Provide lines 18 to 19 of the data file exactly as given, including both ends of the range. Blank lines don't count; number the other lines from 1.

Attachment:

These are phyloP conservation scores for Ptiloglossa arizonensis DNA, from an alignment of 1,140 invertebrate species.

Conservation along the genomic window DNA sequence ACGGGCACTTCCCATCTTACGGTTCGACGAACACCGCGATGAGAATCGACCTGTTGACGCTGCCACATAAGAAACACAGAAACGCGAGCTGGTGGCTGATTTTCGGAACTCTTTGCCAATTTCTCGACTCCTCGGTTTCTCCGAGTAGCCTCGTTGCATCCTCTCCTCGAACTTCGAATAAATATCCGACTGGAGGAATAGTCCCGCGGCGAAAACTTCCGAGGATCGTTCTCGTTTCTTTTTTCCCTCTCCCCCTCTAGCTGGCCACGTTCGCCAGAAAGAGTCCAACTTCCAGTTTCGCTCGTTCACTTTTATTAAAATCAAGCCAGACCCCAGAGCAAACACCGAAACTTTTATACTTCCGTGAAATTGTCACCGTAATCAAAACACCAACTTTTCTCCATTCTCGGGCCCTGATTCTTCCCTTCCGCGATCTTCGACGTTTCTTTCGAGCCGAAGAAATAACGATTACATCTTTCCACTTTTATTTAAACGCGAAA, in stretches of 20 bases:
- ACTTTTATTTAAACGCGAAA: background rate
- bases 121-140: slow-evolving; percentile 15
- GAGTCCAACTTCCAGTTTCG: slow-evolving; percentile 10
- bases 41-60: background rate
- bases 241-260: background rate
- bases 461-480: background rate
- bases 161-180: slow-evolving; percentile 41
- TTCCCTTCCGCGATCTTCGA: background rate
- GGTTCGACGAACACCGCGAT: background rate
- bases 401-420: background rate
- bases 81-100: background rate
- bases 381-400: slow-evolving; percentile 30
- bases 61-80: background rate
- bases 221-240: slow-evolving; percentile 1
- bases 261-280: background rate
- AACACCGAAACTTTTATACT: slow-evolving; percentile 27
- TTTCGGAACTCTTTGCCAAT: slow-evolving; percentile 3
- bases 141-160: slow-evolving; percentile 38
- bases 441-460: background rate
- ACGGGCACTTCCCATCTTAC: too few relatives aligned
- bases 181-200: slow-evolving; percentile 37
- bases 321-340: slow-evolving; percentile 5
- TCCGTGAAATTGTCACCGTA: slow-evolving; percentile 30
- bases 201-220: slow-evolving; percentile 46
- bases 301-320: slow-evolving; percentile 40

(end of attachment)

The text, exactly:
- AACACCGAAACTTTTATACT: slow-evolving; percentile 27
- TTTCGGAACTCTTTGCCAAT: slow-evolving; percentile 3